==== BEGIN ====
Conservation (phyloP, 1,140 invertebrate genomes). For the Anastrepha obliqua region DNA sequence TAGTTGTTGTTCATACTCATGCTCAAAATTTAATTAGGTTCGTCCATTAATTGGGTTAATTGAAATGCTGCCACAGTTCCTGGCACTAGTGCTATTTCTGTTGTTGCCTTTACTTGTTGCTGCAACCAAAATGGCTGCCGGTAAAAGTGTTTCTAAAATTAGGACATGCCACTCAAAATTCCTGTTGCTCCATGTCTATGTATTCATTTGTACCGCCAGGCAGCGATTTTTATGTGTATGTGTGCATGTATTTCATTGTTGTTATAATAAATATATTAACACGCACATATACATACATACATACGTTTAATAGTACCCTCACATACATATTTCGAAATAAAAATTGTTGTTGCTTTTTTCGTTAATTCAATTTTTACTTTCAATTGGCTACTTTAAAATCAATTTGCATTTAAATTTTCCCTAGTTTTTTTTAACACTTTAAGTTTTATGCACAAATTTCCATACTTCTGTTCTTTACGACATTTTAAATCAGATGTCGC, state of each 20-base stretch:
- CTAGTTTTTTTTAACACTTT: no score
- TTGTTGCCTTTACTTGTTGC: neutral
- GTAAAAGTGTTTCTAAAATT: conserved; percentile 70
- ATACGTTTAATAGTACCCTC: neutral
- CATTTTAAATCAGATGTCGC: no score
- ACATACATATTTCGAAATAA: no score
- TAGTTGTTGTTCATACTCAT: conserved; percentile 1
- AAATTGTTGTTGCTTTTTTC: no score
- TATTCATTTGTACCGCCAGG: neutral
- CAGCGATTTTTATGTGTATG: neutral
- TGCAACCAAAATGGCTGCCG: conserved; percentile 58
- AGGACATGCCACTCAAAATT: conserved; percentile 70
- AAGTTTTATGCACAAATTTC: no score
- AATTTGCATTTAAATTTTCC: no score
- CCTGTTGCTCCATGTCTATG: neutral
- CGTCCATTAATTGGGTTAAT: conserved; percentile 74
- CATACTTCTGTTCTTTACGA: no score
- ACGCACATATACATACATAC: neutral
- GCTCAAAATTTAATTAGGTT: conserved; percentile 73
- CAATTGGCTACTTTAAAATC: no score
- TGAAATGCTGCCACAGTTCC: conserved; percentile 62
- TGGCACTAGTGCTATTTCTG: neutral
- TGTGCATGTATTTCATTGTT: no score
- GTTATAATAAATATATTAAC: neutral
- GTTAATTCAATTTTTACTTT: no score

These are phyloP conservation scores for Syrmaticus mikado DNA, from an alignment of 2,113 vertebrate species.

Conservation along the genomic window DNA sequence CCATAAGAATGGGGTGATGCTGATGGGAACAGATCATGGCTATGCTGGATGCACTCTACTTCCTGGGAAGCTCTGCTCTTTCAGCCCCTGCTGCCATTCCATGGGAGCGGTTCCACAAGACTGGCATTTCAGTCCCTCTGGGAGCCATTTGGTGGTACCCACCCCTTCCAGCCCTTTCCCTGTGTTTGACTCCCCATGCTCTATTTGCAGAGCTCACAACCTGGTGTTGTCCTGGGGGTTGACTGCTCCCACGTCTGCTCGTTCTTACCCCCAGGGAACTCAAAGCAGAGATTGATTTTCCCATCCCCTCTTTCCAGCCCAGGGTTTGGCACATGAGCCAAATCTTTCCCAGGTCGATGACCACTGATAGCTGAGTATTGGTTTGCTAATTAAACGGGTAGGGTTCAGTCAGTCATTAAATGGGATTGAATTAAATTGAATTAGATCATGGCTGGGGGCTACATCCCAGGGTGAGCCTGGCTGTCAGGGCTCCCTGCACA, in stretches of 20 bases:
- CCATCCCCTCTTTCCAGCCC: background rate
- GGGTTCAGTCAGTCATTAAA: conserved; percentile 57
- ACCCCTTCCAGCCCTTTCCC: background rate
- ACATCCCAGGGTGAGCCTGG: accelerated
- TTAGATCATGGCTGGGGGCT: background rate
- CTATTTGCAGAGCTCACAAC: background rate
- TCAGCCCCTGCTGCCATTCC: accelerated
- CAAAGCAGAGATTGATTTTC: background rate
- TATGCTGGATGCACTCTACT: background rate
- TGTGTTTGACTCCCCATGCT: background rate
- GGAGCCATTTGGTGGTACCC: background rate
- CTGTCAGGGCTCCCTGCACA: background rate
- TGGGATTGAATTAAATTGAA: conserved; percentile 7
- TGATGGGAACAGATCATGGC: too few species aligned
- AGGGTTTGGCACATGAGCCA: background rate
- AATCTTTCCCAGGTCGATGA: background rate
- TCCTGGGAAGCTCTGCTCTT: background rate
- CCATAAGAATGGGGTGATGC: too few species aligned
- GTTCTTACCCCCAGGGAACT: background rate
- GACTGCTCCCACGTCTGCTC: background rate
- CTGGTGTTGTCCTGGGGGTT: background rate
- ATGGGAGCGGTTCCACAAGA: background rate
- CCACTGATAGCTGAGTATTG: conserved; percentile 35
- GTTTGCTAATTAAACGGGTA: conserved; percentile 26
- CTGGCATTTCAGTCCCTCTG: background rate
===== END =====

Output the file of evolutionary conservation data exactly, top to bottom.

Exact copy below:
Conservation (phyloP, 1,140 invertebrate genomes). For the Anastrepha obliqua region DNA sequence TAGTTGTTGTTCATACTCATGCTCAAAATTTAATTAGGTTCGTCCATTAATTGGGTTAATTGAAATGCTGCCACAGTTCCTGGCACTAGTGCTATTTCTGTTGTTGCCTTTACTTGTTGCTGCAACCAAAATGGCTGCCGGTAAAAGTGTTTCTAAAATTAGGACATGCCACTCAAAATTCCTGTTGCTCCATGTCTATGTATTCATTTGTACCGCCAGGCAGCGATTTTTATGTGTATGTGTGCATGTATTTCATTGTTGTTATAATAAATATATTAACACGCACATATACATACATACATACGTTTAATAGTACCCTCACATACATATTTCGAAATAAAAATTGTTGTTGCTTTTTTCGTTAATTCAATTTTTACTTTCAATTGGCTACTTTAAAATCAATTTGCATTTAAATTTTCCCTAGTTTTTTTTAACACTTTAAGTTTTATGCACAAATTTCCATACTTCTGTTCTTTACGACATTTTAAATCAGATGTCGC, state of each 20-base stretch:
- CTAGTTTTTTTTAACACTTT: no score
- TTGTTGCCTTTACTTGTTGC: neutral
- GTAAAAGTGTTTCTAAAATT: conserved; percentile 70
- ATACGTTTAATAGTACCCTC: neutral
- CATTTTAAATCAGATGTCGC: no score
- ACATACATATTTCGAAATAA: no score
- TAGTTGTTGTTCATACTCAT: conserved; percentile 1
- AAATTGTTGTTGCTTTTTTC: no score
- TATTCATTTGTACCGCCAGG: neutral
- CAGCGATTTTTATGTGTATG: neutral
- TGCAACCAAAATGGCTGCCG: conserved; percentile 58
- AGGACATGCCACTCAAAATT: conserved; percentile 70
- AAGTTTTATGCACAAATTTC: no score
- AATTTGCATTTAAATTTTCC: no score
- CCTGTTGCTCCATGTCTATG: neutral
- CGTCCATTAATTGGGTTAAT: conserved; percentile 74
- CATACTTCTGTTCTTTACGA: no score
- ACGCACATATACATACATAC: neutral
- GCTCAAAATTTAATTAGGTT: conserved; percentile 73
- CAATTGGCTACTTTAAAATC: no score
- TGAAATGCTGCCACAGTTCC: conserved; percentile 62
- TGGCACTAGTGCTATTTCTG: neutral
- TGTGCATGTATTTCATTGTT: no score
- GTTATAATAAATATATTAAC: neutral
- GTTAATTCAATTTTTACTTT: no score

These are phyloP conservation scores for Syrmaticus mikado DNA, from an alignment of 2,113 vertebrate species.

Conservation along the genomic window DNA sequence CCATAAGAATGGGGTGATGCTGATGGGAACAGATCATGGCTATGCTGGATGCACTCTACTTCCTGGGAAGCTCTGCTCTTTCAGCCCCTGCTGCCATTCCATGGGAGCGGTTCCACAAGACTGGCATTTCAGTCCCTCTGGGAGCCATTTGGTGGTACCCACCCCTTCCAGCCCTTTCCCTGTGTTTGACTCCCCATGCTCTATTTGCAGAGCTCACAACCTGGTGTTGTCCTGGGGGTTGACTGCTCCCACGTCTGCTCGTTCTTACCCCCAGGGAACTCAAAGCAGAGATTGATTTTCCCATCCCCTCTTTCCAGCCCAGGGTTTGGCACATGAGCCAAATCTTTCCCAGGTCGATGACCACTGATAGCTGAGTATTGGTTTGCTAATTAAACGGGTAGGGTTCAGTCAGTCATTAAATGGGATTGAATTAAATTGAATTAGATCATGGCTGGGGGCTACATCCCAGGGTGAGCCTGGCTGTCAGGGCTCCCTGCACA, in stretches of 20 bases:
- CCATCCCCTCTTTCCAGCCC: background rate
- GGGTTCAGTCAGTCATTAAA: conserved; percentile 57
- ACCCCTTCCAGCCCTTTCCC: background rate
- ACATCCCAGGGTGAGCCTGG: accelerated
- TTAGATCATGGCTGGGGGCT: background rate
- CTATTTGCAGAGCTCACAAC: background rate
- TCAGCCCCTGCTGCCATTCC: accelerated
- CAAAGCAGAGATTGATTTTC: background rate
- TATGCTGGATGCACTCTACT: background rate
- TGTGTTTGACTCCCCATGCT: background rate
- GGAGCCATTTGGTGGTACCC: background rate
- CTGTCAGGGCTCCCTGCACA: background rate
- TGGGATTGAATTAAATTGAA: conserved; percentile 7
- TGATGGGAACAGATCATGGC: too few species aligned
- AGGGTTTGGCACATGAGCCA: background rate
- AATCTTTCCCAGGTCGATGA: background rate
- TCCTGGGAAGCTCTGCTCTT: background rate
- CCATAAGAATGGGGTGATGC: too few species aligned
- GTTCTTACCCCCAGGGAACT: background rate
- GACTGCTCCCACGTCTGCTC: background rate
- CTGGTGTTGTCCTGGGGGTT: background rate
- ATGGGAGCGGTTCCACAAGA: background rate
- CCACTGATAGCTGAGTATTG: conserved; percentile 35
- GTTTGCTAATTAAACGGGTA: conserved; percentile 26
- CTGGCATTTCAGTCCCTCTG: background rate